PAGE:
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Dave King Can't Quit Hockey

Feb 28, 2011 – 2:45 PM
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Monte Stewart

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You can take Dave King out of the Olympics, but you can never quite take the Olympics out of Dave King.

The former long-time head of Canada's Olympic hockey program has found another "Mission Impossible" as an assistant coach with the surprising Phoenix Coyotes. With a shaky financial situation and limited talent other than world-class goaltender Ilya Bryzgalov, King has helped the league-owned Coyotes become a playoff foothold while working alongside two of his former players, head coach Dave Tippett and goaltending coach Sean Burke.

The underdog Coyotes have stayed above the playoff bar most of the season as King, Tippett and Burke draw from their Olympic experiences to give more creative, international elements to a team comprised mostly of non-stars.

"A lot of us have seen a lot of hockey," says King. "When you play in the Olympic program, you get a real insight into the European style of game and to their players and how they're developed. Tipper's played in two Olympics. Burkie's played in two Olympics. So I think it gives them just a very wide view of the game. They know the value of what the Europeans could do with their game, what applies to our (Canadian) game. Kipper works very well with our Czech players and many of our European players. Kipper knows their game. He knows how to take it and just change it a little bit so that it fits the NHL style of game, and I think it helps our whole cause.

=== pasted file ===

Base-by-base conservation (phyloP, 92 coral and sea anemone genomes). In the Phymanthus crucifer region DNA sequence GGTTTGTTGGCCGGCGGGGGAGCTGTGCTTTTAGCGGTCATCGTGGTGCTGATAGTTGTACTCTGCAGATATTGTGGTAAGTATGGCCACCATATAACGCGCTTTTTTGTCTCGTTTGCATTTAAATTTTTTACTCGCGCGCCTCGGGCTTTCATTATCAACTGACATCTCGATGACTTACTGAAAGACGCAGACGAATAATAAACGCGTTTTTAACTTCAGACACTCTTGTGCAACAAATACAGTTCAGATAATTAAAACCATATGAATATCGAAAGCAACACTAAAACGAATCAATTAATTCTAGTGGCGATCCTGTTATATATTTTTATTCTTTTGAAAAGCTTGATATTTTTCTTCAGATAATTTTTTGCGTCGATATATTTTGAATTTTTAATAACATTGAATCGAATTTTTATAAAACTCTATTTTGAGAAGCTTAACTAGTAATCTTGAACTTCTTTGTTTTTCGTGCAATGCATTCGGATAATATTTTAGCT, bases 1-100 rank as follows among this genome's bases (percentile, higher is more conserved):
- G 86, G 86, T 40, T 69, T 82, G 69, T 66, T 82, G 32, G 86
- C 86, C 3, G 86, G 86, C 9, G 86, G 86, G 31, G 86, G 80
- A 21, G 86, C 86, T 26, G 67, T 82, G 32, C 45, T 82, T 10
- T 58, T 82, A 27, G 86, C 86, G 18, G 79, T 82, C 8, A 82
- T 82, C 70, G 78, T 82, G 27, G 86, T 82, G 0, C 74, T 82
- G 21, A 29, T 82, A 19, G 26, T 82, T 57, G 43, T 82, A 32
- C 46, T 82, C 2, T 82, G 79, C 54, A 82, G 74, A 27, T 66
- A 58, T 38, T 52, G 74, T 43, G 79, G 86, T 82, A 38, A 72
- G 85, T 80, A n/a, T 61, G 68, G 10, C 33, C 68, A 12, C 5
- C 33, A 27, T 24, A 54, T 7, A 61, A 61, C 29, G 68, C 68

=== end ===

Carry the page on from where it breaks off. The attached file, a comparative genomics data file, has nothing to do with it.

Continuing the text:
"You watch European hockey, it's still a lot of rhythm and flow to it," he says. "They've got lots of speed in there, and they do definitely thing more offensively. It's a good thing, because when you bring the European players here, the No. 1 thing you're looking for is some production offensively. What Tipper's done, he's been able to help those guys improve defensively and yet still contribute offensively."

While the Coyotes try to ensure they're not on their last stand in Phoenix, King is on his last coaching stand. He returned to the NHL unexpectedly after coaching in Europe the previous five seasons – one in Russia sandwiched between four in Germany.

"Actually, I was going to retire a couple of years ago and then, when Wayne Gretzky decided not to come back, they were looking for some help, so I was available," says King. "I was living in Phoenix – I've got a place there – so it was really convenient for me to join the team. It's been good. It's been a good organization to work with. We're trying to rebuild something, which gives it a little bit more impetus, too."

King's season in Russia was chronicled in his book King of Russia, co-authored by GlobeandMail.com hockey columnist Eric Duhatschek. Many North American players and coaches find it difficult to handle the hockey and living conditions in Russia, but King, who briefly coached Evgeni Malkin before he joined the Pittsburgh Penguins, cherished his single season with Magnitogorsk Metallurg of the KHL.

"I enjoyed it because it gave me a chance to see how they develop their kids," he says. "I had seen their development programs a little bit when I'd been on tours and things like that and talked to Russian coaches. But to see it every day, to see them working with these young players and to see the progression they use with these young kids to develop these great players is very interesting. Not many get that opportunity to get behind the scenes in Russia and watch player development, and I was lucky to have that situation."

Fewer Russians have been drafted into the NHL in recent years while league and Russian hockey's governing body and the International Ice Hockey Federation grapple with player transfer issues and rights fees. After losing many stars to the NHL, he believes the Russians are getting back on track.